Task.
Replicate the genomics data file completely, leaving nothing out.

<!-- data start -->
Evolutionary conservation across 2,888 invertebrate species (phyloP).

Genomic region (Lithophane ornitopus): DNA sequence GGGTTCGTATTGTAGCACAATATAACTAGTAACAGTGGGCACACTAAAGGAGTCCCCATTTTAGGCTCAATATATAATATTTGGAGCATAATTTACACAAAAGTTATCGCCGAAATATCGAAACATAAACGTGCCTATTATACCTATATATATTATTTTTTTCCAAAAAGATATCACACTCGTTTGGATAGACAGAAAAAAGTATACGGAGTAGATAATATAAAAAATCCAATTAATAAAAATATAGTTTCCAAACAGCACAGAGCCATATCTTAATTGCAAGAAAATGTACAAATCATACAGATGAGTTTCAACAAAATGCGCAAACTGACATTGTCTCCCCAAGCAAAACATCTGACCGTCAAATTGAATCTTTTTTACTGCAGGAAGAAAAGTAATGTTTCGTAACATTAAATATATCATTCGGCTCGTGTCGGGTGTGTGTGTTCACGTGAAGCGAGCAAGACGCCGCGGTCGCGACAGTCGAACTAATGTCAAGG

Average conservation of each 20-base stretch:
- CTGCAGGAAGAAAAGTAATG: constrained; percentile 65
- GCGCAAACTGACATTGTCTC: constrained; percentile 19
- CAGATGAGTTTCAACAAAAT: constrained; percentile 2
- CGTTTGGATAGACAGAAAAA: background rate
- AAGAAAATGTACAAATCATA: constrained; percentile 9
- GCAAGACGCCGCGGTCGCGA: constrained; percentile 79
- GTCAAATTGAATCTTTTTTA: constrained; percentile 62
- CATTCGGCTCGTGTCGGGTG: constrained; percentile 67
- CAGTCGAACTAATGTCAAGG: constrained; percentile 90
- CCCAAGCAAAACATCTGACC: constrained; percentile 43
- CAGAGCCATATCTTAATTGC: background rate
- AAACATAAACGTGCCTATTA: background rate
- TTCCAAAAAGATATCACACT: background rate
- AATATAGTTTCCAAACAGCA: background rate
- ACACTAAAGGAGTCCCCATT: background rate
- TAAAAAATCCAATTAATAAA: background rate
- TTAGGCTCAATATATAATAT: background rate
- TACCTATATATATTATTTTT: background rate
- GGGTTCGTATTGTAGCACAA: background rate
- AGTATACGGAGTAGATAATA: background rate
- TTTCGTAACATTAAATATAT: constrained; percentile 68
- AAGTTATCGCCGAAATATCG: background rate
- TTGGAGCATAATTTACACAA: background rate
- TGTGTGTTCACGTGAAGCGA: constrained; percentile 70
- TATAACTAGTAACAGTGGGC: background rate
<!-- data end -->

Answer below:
Evolutionary conservation across 2,888 invertebrate species (phyloP).

Genomic region (Lithophane ornitopus): DNA sequence GGGTTCGTATTGTAGCACAATATAACTAGTAACAGTGGGCACACTAAAGGAGTCCCCATTTTAGGCTCAATATATAATATTTGGAGCATAATTTACACAAAAGTTATCGCCGAAATATCGAAACATAAACGTGCCTATTATACCTATATATATTATTTTTTTCCAAAAAGATATCACACTCGTTTGGATAGACAGAAAAAAGTATACGGAGTAGATAATATAAAAAATCCAATTAATAAAAATATAGTTTCCAAACAGCACAGAGCCATATCTTAATTGCAAGAAAATGTACAAATCATACAGATGAGTTTCAACAAAATGCGCAAACTGACATTGTCTCCCCAAGCAAAACATCTGACCGTCAAATTGAATCTTTTTTACTGCAGGAAGAAAAGTAATGTTTCGTAACATTAAATATATCATTCGGCTCGTGTCGGGTGTGTGTGTTCACGTGAAGCGAGCAAGACGCCGCGGTCGCGACAGTCGAACTAATGTCAAGG

Average conservation of each 20-base stretch:
- CTGCAGGAAGAAAAGTAATG: constrained; percentile 65
- GCGCAAACTGACATTGTCTC: constrained; percentile 19
- CAGATGAGTTTCAACAAAAT: constrained; percentile 2
- CGTTTGGATAGACAGAAAAA: background rate
- AAGAAAATGTACAAATCATA: constrained; percentile 9
- GCAAGACGCCGCGGTCGCGA: constrained; percentile 79
- GTCAAATTGAATCTTTTTTA: constrained; percentile 62
- CATTCGGCTCGTGTCGGGTG: constrained; percentile 67
- CAGTCGAACTAATGTCAAGG: constrained; percentile 90
- CCCAAGCAAAACATCTGACC: constrained; percentile 43
- CAGAGCCATATCTTAATTGC: background rate
- AAACATAAACGTGCCTATTA: background rate
- TTCCAAAAAGATATCACACT: background rate
- AATATAGTTTCCAAACAGCA: background rate
- ACACTAAAGGAGTCCCCATT: background rate
- TAAAAAATCCAATTAATAAA: background rate
- TTAGGCTCAATATATAATAT: background rate
- TACCTATATATATTATTTTT: background rate
- GGGTTCGTATTGTAGCACAA: background rate
- AGTATACGGAGTAGATAATA: background rate
- TTTCGTAACATTAAATATAT: constrained; percentile 68
- AAGTTATCGCCGAAATATCG: background rate
- TTGGAGCATAATTTACACAA: background rate
- TGTGTGTTCACGTGAAGCGA: constrained; percentile 70
- TATAACTAGTAACAGTGGGC: background rate